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Thursday, 20 October 2016

From making his own MP3 player to going after BOSE and other premium music earbuds- The Tekfusion story

You are probably an audiophile, one who is enthusiastic about high-fidelity sound reproduction, if you admire audio quality over the actual music, prefer FLAC over MP3 and have ‘burnt in’ your earphones, of which you are overly possessive. Here is the story of one audiophile, Jayesh Gupta, who turned his passion into a business.

Jayesh Gupta
The backstory

Born in Jamhambhalia, a small town in Gujarat, Jayesh (30) was intrigued by music at a young age. His most memorable moment from his early teens was when he got his music collection recorded from CDs to TDK SA Type II cassettes for his Walkman, to experience the best audio performance at the time.

Jayesh’s family had moved to Kenya from India when he was two, and he spent his childhood there, eventually going on to earn degree in Computer Science at Kabarak University, which was founded by Kenya’s former President Daniel Moi. During college, he would often skip classes to embark on ‘Do it Yourself’(DIY) projects in embedded systems at home.

During his internship at a local computer centre in Nakuru, Jayesh imported a PIC32multimedia development kit and other electronic components from Serbia and the United States to make his own MP3 player, to which he integrated an audio amplifier for better sound. Recalling that experiment, he said,

I was not happy with the output of the Philips earbuds I had bought, so I decided to invest time to learn about how to perfect the performance of earphones.
Starting up

After completing his degree, Jayesh decided to return to India in 2011. As a self-confessed audiophile, he noted that due to the rise in the usage of smartphones and portable music players as the two primary sources of music playback, there was a big market for premium earbuds at moderate prices.

So, while his four siblings were pursuing careers in accounting, Jayesh decided to start up, and co-founded Tekfusion in Bengaluru with his father Maheskumar J Mehta, who contributed to the company's seed funding till its first production run.

Jayesh currently serves as the CEO and Managing Director of Tekfusion and is supported by a lean team of three people. While there are different avenues to appreciate music in the form of home entertainment systems and stereo speakers, Jayesh said,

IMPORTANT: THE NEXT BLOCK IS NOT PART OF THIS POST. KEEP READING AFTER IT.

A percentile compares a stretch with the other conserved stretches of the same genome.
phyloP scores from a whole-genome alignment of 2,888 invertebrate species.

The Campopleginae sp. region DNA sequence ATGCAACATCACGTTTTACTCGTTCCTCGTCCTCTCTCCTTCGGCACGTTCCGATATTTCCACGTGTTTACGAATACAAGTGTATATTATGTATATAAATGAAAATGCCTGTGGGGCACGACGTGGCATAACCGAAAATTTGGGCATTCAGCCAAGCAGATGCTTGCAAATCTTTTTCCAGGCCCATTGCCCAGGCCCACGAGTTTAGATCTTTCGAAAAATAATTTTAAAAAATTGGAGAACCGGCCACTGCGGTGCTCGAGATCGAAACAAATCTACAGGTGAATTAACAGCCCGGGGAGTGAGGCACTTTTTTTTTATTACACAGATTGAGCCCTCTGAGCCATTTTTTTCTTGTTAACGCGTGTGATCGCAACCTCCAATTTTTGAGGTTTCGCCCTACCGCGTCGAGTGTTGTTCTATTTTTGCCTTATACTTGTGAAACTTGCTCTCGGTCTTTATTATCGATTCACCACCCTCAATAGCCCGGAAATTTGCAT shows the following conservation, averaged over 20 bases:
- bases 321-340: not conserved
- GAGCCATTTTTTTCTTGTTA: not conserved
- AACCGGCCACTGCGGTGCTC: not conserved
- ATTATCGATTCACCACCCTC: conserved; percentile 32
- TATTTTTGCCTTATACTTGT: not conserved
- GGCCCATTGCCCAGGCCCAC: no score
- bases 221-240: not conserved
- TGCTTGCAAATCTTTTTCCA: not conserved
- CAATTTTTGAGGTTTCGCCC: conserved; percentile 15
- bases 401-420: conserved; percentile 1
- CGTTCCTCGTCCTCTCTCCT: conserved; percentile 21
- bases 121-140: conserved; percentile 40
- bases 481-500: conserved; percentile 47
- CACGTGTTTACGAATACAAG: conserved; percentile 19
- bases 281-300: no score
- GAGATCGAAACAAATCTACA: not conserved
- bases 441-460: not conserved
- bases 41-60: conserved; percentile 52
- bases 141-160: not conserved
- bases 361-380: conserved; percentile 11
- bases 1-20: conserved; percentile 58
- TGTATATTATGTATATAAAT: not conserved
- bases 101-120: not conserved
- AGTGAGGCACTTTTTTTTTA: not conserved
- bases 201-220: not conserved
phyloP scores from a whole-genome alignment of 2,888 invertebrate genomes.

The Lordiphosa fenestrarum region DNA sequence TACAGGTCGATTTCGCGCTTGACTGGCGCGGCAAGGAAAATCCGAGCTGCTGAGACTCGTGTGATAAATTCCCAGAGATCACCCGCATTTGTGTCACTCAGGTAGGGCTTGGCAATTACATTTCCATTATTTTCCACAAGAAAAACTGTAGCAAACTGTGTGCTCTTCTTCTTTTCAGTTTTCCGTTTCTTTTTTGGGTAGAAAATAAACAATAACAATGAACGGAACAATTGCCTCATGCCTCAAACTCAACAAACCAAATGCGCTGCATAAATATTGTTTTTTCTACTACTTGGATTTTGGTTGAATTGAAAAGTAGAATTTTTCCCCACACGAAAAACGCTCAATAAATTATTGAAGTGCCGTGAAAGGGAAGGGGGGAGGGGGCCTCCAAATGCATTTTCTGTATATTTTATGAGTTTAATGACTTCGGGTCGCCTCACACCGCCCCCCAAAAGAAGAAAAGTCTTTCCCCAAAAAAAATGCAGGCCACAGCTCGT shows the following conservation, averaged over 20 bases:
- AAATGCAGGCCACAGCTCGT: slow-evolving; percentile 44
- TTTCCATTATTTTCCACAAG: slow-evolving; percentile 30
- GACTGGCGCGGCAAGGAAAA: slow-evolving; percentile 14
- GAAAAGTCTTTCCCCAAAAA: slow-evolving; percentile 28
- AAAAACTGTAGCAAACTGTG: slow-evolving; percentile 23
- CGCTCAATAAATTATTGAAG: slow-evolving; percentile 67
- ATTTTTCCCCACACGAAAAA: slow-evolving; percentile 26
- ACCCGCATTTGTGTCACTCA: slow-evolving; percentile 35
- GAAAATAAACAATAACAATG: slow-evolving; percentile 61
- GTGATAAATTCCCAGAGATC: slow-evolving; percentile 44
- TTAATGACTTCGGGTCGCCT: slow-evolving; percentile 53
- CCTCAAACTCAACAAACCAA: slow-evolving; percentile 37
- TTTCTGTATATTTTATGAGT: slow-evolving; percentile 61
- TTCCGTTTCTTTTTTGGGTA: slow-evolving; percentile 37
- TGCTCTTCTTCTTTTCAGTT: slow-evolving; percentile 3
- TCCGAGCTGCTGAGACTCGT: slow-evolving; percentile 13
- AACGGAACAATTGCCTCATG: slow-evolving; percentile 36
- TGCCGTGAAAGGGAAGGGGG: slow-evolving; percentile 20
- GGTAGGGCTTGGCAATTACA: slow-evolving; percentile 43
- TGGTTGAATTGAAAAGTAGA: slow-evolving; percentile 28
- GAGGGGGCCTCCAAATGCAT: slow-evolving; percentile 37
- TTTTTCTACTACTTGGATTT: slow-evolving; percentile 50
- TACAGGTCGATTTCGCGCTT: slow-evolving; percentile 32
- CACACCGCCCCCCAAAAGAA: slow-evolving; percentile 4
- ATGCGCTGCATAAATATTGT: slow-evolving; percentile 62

Smartphones are on the rise, and the world is becoming more mobile device-oriented than ever. So there is an unmistakable need for high quality personal audio, because we spend less time at home and more time on the run for our daily activities.

But Jayesh notes that the default earphones or earbuds supplied by smartphone manufacturers are generally not good enough for the enjoyment of music. As audio reproduction is not necessarily the main area of expertise of mobile phone manufacturers, they are generally not able to provide quality earphones with their products.

Ecowoofers Ebony
Talking about the need and importance of quality earphones, Jayesh said, “When we use any ordinary pair of headphones to listen to music, we are not exactly listening to the original composition of the music, as the artist or the composer intended.”

R&D and manufacturing

Since its inception in 2011, Jayesh said, Tekfusion’s main focus has been on reproducing sound in its pure form, using combined research of how diverse materials work with sound reproduction and how transducers can perform better.

Jayesh added that Tekfusion invested a lot of time and effort to create a plethora of prototypes before it could come up with what the company calls Tekfusion's ‘Signature Recipe of Sound’- a Dynamic Speakers System with fine materials that is present in all of its audio products.

The lifecycle of a Tekfusion product involves design, engineering and prototyping in Bengaluru, which is followed by manufacturing in China through partners. The last stage before shipping to consumers involves three stages of quality control- a material and assembly check, a sound signature test and a packaging check.

The company launched its first product- Twinwoofers In-Ear Headphones - in 2012, and made it available to the Indian market through different e-commerce channels. Then in 2013, Tekfusion launched the Twinwoofers M - Mobile Phone Headset (compatible with Android, Apple and Blackberry devices), which featured multiple accessories and an echo-cancelling, one- click microphone for answering phone calls.

In 2014, the company launched its entry-level product - the Ecoofers In-Ear Headphones, whose enclosure is made of two components - real wood and aluminium. The wooden portion of the earphones comes in two variants - Bamboo and Ebony - to give the earphones a natural accent.